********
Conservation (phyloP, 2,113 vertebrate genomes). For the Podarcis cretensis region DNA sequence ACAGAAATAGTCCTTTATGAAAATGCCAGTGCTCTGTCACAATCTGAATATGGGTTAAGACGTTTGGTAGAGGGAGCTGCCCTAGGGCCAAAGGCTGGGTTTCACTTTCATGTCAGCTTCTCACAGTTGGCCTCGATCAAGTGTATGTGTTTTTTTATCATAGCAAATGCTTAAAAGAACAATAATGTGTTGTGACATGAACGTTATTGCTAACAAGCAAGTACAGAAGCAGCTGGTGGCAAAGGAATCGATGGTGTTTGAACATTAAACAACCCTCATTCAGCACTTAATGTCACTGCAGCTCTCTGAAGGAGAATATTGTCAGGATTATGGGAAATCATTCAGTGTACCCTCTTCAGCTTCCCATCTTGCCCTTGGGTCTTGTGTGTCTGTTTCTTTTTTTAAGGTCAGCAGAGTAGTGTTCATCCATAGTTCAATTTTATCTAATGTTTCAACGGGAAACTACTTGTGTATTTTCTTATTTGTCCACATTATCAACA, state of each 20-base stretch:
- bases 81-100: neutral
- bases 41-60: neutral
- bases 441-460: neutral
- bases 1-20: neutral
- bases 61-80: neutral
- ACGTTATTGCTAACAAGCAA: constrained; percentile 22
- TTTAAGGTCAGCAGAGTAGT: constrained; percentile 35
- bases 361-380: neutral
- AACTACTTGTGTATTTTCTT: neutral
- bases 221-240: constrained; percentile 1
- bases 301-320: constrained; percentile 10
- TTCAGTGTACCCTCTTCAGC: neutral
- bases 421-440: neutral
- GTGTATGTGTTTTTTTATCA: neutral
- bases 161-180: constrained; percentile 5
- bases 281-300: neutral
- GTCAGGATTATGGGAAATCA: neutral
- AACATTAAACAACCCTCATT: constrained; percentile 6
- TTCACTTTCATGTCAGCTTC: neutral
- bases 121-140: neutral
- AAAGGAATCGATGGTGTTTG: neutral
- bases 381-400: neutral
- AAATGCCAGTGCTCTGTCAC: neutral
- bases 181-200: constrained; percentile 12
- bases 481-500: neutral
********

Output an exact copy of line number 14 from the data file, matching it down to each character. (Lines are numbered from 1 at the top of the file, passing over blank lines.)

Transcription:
- bases 421-440: neutral